Bermuda's assets—scenic beauty, resorts, beaches, golf courses, spas, proximity to the U.S.—make it an ideal destination for all types of vacationers: young or old, couples or families, return or first-time visitors. And it has plenty to offer sports enthusiasts and active travelers.
Horseback riding on Bermuda is restricted to supervised trails; riding centers guide you on trails around gorgeous seascapes and to hidden spots on the north coast. Spiceland Trail Rides, in a rural area with a bridle path leading to the south shore, is one of the most popular riding centers in Bermuda. Cost is around $70 per hour.
For a good workout, visit Gibbs Hill Lighthouse, the oldest cast-iron lighthouse in the world. By climbing the 185 spiral steps, you can catch what islanders consider to be the finest view in all of Bermuda. When you've come back down, stop for some refreshment in the Lighthouse Tea Room. The lighthouse, in Southampton parish, is open daily from 9 a.m. to 4:30 p.m. Admission is $2.50 for adults.
At the Crystal Caves, the water is so clear you can see the cave floor, which at one point lies 55 feet below the water's surface. Admission costs $14-$16 for adults and $8 for children ages 5-12. The caves, in Hamilton parish, are open daily from 9:30 to 4:30.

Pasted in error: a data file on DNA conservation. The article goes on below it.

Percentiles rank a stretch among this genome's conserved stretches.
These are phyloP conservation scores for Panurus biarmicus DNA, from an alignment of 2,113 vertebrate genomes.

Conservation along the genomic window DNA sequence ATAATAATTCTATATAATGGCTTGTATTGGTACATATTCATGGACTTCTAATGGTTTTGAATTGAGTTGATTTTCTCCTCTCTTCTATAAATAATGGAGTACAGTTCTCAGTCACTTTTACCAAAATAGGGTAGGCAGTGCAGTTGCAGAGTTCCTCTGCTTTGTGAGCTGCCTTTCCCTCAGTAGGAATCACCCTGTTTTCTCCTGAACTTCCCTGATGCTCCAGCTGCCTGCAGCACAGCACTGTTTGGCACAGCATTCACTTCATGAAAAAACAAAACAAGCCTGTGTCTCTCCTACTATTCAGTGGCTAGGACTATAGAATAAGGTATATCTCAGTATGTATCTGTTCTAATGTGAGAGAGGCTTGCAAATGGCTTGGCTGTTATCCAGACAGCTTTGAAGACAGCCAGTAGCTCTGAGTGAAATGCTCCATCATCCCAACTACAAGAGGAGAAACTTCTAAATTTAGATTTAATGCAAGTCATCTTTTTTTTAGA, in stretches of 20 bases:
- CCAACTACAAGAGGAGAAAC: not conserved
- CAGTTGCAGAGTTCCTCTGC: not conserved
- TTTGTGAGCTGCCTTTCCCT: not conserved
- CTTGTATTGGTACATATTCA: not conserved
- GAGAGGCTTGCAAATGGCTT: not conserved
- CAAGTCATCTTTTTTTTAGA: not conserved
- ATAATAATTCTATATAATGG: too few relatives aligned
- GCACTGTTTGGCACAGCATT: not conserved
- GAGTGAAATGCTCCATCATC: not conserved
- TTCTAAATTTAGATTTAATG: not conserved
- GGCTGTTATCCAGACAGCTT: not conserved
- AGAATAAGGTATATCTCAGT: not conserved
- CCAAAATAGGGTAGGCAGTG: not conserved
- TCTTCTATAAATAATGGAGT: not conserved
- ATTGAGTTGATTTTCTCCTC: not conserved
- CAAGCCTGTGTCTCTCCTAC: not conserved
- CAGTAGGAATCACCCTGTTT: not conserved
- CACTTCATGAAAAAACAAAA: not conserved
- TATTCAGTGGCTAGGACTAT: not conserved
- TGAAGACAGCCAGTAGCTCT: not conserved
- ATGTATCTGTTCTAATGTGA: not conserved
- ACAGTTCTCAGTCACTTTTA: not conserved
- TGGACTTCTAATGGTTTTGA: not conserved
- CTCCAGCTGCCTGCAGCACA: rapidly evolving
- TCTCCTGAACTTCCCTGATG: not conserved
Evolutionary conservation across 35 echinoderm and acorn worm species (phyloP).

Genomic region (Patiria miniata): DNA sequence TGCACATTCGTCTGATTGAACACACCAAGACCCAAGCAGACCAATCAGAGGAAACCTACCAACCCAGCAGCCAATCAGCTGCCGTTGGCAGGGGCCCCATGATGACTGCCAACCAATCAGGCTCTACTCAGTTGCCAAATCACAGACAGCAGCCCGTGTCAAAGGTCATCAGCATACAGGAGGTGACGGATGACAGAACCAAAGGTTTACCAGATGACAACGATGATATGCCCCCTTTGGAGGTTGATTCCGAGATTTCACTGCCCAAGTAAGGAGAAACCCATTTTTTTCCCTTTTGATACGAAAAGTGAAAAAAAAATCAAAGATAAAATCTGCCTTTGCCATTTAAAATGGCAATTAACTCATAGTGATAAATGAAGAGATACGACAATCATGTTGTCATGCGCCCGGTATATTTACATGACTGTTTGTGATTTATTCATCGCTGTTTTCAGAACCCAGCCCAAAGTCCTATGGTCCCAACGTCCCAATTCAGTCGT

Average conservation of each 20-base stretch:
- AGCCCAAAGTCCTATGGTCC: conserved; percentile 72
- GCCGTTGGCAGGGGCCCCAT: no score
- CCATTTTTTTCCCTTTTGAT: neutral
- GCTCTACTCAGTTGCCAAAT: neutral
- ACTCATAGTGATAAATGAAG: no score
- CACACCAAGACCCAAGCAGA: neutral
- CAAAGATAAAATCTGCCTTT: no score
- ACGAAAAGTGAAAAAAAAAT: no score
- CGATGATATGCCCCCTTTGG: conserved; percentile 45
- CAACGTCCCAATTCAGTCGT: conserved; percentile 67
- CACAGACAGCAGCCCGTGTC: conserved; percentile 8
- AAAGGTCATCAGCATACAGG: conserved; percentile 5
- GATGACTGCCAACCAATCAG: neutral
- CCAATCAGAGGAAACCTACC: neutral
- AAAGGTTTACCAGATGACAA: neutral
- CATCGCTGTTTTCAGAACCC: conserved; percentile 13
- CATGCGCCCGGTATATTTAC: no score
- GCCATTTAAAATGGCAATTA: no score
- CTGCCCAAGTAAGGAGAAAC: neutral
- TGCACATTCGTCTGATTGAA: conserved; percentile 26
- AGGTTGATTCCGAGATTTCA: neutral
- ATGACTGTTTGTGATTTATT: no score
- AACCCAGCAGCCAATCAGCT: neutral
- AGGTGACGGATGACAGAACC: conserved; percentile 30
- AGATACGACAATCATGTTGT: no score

Bermuda claims to have more golf courses per square mile than anyplace else. Seven of the courses are championship-caliber. Undulating greens are attributed to the preponderance of underground limestone caves.
Considered the wreck-diving capital of the Atlantic, Bermuda offers sites for all experience levels of diving and snorkeling, from shipwrecks to reefs.
Due to its climate, Bermuda's peak season is the opposite of the Caribbean's—the summer, when the air temperature is rarely higher than 85 degrees. Winters in Bermuda are relatively cool, so expect weather similar to a Northeastern spring from December to March. You may need a light jacket for evenings and early mornings, but days are pleasant. Waters are temperate year-round.